Bill Scott enjoyed hiding inside spacious closets and dangling on a rope swing outside his childhood home.
While he’s fonder of other activities today, Bill still desperately wanted to relive those memories where they occurred.
So when his mother, Georgianna Scott, died three years ago, he moved back into his childhood home where she lived about 60 years on Ohio Street in Huron.
“We lived next door for 35 years,” said Bill, referencing the neighboring house he previously resided in with his wife, Carol Scott. “That home has been in the family since 1886, so we just couldn’t see giving it up yet and moved in.”
Built in 1837, their house has unique features, including several telephone polls doubling as foundation points entrenched inside the house.
But some of the home’s other characteristics hardly differ from many other houses in Erie County.
At 50, the median age of an Erie County house predates those, on average, built throughout Ohio and the U.S., according to a Register analysis of U.S. Census data.
The median year of a home built in Erie County is 1963 — three years older than Ohio’s average and 13 years older than the U.S. average.
“Homes are usually built in an area where the economy is growing,” said Michael Kimaid, a BGSU Firelands associate professor of history and geography. “Most of the homes in Erie County, along with many of the commercial buildings and the infrastructure itself, were built in the postwar building boom.” But, as the manufacturing industry peaked and then began to decline starting 30 years ago, fewer people had extra money — or even jobs — to build or buy new houses.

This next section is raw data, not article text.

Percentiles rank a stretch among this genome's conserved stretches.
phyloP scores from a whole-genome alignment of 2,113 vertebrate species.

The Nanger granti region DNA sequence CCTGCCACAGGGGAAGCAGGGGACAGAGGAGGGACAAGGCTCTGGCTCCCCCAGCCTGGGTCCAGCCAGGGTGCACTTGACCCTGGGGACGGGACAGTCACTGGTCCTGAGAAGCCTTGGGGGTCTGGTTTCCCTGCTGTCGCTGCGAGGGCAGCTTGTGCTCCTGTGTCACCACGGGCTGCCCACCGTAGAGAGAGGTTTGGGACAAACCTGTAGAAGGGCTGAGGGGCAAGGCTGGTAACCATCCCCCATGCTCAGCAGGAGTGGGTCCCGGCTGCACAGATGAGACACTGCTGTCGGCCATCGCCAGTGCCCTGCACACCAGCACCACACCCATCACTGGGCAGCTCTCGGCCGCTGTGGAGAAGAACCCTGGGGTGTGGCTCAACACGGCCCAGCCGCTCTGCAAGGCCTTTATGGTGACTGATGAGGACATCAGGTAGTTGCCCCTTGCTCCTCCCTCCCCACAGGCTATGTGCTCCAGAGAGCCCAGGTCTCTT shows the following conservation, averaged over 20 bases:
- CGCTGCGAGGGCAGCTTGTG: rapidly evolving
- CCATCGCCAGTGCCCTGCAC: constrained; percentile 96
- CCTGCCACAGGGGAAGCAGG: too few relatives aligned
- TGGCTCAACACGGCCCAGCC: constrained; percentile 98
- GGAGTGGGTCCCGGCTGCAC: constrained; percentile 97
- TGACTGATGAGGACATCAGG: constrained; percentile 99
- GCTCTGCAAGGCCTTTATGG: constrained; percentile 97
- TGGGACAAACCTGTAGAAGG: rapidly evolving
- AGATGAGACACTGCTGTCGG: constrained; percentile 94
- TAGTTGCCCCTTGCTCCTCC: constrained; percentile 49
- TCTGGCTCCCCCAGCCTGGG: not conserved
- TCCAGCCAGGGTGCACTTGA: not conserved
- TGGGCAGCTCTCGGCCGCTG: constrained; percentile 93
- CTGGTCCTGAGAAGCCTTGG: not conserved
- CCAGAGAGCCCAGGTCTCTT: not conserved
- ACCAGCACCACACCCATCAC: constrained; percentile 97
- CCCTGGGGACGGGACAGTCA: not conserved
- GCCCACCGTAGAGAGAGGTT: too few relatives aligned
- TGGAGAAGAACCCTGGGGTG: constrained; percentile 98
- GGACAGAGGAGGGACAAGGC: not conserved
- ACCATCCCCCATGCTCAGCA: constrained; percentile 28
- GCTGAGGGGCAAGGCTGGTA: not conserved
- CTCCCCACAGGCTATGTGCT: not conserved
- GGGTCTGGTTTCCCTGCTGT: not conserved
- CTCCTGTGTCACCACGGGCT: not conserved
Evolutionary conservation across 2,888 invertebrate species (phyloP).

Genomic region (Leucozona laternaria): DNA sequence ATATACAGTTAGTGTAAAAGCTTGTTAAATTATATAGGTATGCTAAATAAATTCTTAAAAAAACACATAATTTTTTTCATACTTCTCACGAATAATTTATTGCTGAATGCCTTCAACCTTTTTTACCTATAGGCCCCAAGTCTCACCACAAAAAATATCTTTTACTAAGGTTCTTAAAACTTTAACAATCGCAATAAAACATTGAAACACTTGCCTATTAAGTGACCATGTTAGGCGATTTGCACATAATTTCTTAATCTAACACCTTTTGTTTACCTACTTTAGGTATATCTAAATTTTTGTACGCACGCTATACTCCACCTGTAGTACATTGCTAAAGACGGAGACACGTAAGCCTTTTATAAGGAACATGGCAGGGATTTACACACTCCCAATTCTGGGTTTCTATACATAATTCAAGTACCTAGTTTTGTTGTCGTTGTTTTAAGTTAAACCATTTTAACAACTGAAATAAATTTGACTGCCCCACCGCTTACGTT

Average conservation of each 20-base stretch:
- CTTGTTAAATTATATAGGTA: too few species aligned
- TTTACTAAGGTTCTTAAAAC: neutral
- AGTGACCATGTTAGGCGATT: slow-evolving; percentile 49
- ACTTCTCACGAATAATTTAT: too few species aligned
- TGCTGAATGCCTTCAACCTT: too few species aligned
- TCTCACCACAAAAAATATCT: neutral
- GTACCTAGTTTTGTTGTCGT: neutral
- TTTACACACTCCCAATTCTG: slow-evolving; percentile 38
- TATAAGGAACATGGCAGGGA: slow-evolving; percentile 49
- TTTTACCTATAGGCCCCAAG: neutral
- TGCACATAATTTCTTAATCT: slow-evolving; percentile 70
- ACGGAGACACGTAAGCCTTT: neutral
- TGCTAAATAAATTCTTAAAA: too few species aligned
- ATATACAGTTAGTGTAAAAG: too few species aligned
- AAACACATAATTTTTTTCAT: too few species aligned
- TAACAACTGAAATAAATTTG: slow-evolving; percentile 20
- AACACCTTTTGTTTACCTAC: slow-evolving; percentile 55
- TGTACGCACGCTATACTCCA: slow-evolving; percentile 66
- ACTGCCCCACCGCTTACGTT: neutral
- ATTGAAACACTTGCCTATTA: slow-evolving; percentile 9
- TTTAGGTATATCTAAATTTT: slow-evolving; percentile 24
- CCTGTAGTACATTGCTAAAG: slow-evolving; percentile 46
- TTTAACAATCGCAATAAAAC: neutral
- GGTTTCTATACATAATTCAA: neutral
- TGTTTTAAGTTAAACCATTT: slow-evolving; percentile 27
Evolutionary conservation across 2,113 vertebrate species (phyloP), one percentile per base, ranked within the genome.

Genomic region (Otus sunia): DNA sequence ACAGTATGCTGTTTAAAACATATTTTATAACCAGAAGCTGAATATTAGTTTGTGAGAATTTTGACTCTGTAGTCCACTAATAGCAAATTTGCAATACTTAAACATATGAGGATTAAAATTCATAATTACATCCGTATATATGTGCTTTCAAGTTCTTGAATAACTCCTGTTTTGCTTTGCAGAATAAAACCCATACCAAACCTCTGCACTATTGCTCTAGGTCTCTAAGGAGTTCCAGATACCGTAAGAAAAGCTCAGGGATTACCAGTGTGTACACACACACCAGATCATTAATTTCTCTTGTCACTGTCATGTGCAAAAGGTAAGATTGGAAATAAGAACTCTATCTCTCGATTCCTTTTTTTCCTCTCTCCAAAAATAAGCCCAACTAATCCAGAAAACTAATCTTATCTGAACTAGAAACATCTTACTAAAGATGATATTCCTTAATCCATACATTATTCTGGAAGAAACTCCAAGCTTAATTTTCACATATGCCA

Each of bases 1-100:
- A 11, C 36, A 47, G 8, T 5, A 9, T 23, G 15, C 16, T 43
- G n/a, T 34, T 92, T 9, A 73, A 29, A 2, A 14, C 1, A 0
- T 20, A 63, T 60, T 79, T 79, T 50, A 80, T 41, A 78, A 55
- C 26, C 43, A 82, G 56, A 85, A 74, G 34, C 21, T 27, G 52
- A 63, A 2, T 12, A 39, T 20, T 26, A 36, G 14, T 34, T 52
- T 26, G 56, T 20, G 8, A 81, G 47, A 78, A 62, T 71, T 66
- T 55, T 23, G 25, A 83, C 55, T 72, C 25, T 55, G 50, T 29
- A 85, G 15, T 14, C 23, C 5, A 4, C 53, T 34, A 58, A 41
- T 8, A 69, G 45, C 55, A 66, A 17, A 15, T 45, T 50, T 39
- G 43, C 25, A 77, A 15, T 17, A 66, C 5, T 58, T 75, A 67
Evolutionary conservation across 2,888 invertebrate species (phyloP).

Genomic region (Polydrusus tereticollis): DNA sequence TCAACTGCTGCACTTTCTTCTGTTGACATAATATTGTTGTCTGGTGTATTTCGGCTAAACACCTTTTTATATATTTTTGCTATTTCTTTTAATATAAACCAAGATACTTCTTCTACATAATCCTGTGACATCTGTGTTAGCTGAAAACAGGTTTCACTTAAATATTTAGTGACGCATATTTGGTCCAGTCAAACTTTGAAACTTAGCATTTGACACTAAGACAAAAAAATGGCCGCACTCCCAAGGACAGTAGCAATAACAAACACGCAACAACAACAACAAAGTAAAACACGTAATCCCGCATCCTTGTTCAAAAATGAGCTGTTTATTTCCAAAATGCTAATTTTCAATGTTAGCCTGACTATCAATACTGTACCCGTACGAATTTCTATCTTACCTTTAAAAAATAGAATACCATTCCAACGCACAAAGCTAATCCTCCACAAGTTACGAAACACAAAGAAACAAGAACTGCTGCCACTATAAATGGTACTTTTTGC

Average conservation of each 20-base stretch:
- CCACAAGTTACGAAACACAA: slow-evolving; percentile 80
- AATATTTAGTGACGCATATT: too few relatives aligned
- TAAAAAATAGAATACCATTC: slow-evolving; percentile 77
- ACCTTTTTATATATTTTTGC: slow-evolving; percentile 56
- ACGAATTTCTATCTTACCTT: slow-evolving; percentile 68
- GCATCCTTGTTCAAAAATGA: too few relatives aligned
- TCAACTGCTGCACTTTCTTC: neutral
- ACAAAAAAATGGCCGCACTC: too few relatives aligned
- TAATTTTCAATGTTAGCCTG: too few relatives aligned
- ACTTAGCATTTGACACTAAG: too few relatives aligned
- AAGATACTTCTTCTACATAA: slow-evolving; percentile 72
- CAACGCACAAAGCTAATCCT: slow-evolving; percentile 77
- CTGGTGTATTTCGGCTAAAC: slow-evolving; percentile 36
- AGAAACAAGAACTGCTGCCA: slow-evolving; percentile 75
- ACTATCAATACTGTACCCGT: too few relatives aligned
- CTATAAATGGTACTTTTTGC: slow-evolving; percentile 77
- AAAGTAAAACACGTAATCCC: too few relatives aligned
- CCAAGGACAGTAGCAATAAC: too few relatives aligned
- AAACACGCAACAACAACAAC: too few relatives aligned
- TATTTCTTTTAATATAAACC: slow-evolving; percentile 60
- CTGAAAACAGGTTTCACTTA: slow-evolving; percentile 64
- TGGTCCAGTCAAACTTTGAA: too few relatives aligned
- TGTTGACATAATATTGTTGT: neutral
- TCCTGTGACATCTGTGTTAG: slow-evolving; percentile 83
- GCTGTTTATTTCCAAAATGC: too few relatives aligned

Case in point: Erie County’s population peaked to an all-time high of 79,600 entering 1980. Since then, however, it’s dropped 3 percent to 77,000 today.
“If an area takes a hit like Erie County did beginning in the early 1980s, along with the rest of the Rust Belt, the depopulation that results creates a lack of demand for new housing,” Kimaid said.
Though it not’s overly concerning, Erie County’s average housing stock age coincides with when Martin Luther King Jr. delivered his “I Have a Dream” speech.
“The age of a house is not as important as its condition and the degree to which it is maintained by its owners,” Kimaid said. “Any house that falls out of repair for whatever reason is a potential blight on a neighborhood, which threatens to drive down home prices and devalue the investments people have in their homes.”
While preserving its early 19th century charm, the Scotts are constantly modernizing their home, including updating the kitchen and installing a new furnace — ensuring they’re both good neighbors to others and maintaining a home so future Scotts can live there.
“It turned out really good,” Bill said.
Pros and cons of an older house
Michael Kimaid, a BGSU Firelands associate professor of history and geography, provided a brief guide of advantages and disadvantages of living in an older home:
Older houses, when properly maintained, are something that homeowners and the community tend to take a degree of pride in. It’s the intangible quality of character that drives market prices for older homes higher than some new builds. The cliche that “they don’t build ‘em like they used to” is pretty evident to anyone who’s ever been in a well-maintained home that was built in the 19th century through the end of the 1940s.
After that, the postwar housing boom saw a certain degree of mechanization at the expense of craft and trade skill. This coincides with the rise of the suburbs in the 1950s, and the idea of cookie-cutter, mass-produced homes.
Coding issues address some of the more obvious dangers of older houses, like lead paint, faulty electoral wiring, lack of insulation, inadequate roofing, leaking basements and crumbing foundations.
People should also be aware that a lot of basements in this part of the country emit radon gas, which is cancer causing.